The once-reeling New Orleans Pelicans are now winners of three straight after their 116-107 victory over the Atlanta Hawks. And while many Pelicans deserve credit for this win, the main contributor was Brandon Ingram, who, in his sixth game back from injury, added 30 points on 11 of 18 shooting from the floor.
But hidden beneath his gaudy scoring numbers was another impressive box score output that encapsulates a more under appreciated dimension of Ingram’s game: his eight assists.
The league-wide discourse around Ingram typically paints him in a similar vein to the likes of Kobe Bryant and DeMar DeRozan. All three of these fellows are venerable bucket-getters, capable of draining some of the most difficult jumpers known to man.
And like Bryant and DeRozan, people often tend to oversimplify Ingram’s offensive value. There are players in the NBA that are employed for the sole purpose of getting buckets. However, those players hardly ever reach the All-Star heights this trio has conquered.
The bucket-getters that graduate to All-Star status are the ones that are able to make the extra attention that their shot-making ability warrants matter at a macro-level.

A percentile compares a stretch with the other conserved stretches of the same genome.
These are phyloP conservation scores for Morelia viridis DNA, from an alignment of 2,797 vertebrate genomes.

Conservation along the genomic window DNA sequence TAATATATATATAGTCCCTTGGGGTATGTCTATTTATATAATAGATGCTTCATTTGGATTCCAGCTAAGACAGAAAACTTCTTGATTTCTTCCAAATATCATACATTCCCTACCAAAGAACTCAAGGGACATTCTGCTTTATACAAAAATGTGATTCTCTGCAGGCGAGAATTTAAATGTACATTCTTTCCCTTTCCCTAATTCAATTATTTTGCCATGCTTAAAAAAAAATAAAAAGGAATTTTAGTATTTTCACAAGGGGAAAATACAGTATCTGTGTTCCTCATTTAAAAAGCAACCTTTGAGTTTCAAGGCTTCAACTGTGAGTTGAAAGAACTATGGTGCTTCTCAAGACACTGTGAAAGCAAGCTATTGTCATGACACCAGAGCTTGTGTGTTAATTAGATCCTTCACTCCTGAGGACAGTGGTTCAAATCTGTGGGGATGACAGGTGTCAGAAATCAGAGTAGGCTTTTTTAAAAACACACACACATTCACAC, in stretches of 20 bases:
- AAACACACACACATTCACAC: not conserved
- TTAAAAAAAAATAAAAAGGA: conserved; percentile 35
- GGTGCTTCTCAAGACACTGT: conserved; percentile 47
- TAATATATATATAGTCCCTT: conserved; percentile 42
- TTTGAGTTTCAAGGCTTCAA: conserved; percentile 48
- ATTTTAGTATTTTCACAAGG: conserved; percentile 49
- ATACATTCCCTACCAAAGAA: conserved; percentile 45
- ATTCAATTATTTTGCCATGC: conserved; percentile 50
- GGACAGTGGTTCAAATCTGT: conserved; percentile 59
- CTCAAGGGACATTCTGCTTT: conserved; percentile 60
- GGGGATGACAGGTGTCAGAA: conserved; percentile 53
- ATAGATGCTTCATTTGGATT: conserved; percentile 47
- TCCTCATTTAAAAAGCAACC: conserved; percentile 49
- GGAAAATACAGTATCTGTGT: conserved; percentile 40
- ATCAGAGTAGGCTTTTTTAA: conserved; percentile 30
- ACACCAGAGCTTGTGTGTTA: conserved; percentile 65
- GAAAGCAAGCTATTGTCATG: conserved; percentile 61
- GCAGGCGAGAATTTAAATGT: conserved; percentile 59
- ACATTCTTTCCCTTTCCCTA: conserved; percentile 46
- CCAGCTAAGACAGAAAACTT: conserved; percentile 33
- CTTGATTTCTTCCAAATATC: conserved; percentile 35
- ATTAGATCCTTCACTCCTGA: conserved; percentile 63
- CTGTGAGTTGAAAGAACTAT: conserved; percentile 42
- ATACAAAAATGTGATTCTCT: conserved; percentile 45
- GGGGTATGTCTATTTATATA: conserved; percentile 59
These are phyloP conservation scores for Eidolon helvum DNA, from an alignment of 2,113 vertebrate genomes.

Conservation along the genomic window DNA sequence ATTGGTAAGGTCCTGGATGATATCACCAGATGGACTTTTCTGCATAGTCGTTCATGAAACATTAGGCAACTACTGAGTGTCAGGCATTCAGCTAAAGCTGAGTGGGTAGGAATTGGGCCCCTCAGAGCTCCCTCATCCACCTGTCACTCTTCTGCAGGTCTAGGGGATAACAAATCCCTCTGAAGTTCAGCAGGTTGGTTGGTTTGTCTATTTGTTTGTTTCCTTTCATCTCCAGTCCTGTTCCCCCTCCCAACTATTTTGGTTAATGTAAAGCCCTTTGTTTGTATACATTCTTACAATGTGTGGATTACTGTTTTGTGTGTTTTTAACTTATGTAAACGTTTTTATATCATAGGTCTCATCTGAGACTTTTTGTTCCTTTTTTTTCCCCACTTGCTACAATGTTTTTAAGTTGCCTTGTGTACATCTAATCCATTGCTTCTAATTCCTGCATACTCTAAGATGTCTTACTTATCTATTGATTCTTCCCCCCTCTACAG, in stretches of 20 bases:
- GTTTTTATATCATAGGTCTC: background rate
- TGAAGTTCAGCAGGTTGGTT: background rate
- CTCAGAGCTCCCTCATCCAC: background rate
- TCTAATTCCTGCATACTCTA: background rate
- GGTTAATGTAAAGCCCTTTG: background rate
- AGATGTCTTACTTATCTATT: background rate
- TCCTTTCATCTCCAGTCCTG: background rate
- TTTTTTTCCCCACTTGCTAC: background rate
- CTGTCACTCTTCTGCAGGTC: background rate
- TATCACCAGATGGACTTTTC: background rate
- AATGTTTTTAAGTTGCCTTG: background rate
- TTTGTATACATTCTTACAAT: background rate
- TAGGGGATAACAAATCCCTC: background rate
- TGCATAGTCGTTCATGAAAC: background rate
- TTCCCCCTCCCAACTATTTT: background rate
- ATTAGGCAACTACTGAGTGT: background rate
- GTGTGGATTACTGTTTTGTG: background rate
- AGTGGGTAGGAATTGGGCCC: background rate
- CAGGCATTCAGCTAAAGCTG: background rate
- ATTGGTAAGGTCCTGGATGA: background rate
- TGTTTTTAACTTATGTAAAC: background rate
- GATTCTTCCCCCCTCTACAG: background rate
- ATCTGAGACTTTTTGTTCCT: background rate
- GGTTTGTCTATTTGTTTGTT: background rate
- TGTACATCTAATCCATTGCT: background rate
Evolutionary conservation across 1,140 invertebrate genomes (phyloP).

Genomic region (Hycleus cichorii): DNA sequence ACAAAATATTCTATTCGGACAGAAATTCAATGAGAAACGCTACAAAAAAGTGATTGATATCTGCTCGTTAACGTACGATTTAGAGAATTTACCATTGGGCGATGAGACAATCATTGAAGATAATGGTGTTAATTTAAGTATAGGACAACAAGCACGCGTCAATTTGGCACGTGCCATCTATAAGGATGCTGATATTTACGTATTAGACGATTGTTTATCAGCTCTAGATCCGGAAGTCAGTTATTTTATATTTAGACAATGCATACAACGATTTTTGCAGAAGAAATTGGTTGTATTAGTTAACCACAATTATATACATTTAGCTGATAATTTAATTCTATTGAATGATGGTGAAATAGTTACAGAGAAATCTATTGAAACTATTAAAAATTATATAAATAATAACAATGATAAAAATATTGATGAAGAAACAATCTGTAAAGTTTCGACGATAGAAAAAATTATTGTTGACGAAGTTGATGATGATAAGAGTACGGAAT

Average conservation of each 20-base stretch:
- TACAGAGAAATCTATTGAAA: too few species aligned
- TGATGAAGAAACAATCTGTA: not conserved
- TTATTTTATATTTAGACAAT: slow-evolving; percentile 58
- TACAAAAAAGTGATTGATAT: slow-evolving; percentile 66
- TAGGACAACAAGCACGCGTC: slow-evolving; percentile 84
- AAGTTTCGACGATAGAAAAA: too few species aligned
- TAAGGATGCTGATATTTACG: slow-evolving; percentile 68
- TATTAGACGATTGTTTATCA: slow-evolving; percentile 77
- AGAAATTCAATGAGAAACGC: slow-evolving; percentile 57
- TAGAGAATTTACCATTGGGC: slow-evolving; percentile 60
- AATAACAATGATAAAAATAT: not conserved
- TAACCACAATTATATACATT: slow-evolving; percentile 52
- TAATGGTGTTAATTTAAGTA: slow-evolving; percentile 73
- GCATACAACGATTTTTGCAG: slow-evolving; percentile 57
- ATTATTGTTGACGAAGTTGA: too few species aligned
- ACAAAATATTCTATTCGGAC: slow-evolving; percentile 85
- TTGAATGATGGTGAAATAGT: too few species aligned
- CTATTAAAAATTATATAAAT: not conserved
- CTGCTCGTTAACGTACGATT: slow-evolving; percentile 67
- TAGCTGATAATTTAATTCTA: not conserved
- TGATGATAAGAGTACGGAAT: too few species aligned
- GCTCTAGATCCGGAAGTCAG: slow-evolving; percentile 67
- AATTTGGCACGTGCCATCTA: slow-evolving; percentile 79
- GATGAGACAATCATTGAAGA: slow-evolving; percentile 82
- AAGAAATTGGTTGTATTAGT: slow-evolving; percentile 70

To understand, let’s take a look at one of Ingram’s best feeds from last night: a laydown pass to Larry Nance Jr.:
Ingram identifies the mismatch in Trae Young, drives passed him (thereby creating the advantage), forces help to rotate over, and finds Nance for an easy finish around the rim.
Teams fear Ingram’s ability to score the basketball, and because of this, they put themselves in unfavorable situations to stop him. The tradeoff of this approach is that, for a brief moment in time, an offensive player is unattended to.
And last night, just like he has over the last couple of seasons, Ingram slowed the game down in his mind and found the open offensive player before it was too late.
The best passers are the ones who set up their teammates with open threes, layups, and dunks. As you can see from the montage above, that’s exactly what Ingram did yesterday versus Atlanta.
Arguably his best decision of the night came on a play where he wasn’t even given credit for the assist.
Early in the third quarter, the Pelicans ran a step-up pick and roll for Ingram. The Hawks countered by hedging (momentarily sending two defenders at the ball) the ballscreen. This blurred Ingram’s sight lines, making it difficult for him to hit the rolling Herb Jones.
So, instead of attempting the risky pass, he re-angles the vantage point by tossing it to Jonas Valanciunas, who responds by finding Jones for the easy finish.
Ingram touched on his offensive process during his postgame press conference. “I’m able to score the basketball, but I’m also able to look for the best shot on the floor,” Ingram told the media after the Pelicans’ win over Atlanta. “That helps me out a lot.”
If Ingram was only inclined to score, the defense would always over-help on him because they know they won’t get burned by his playmaking. But because he’s able to blend the two components, he becomes a much more balanced (and unpredictable) offensive focal point.
The Pelicans needed that balance tonight. And they will continue to need it moving forward, if they are going to improve their win streak from three games to four.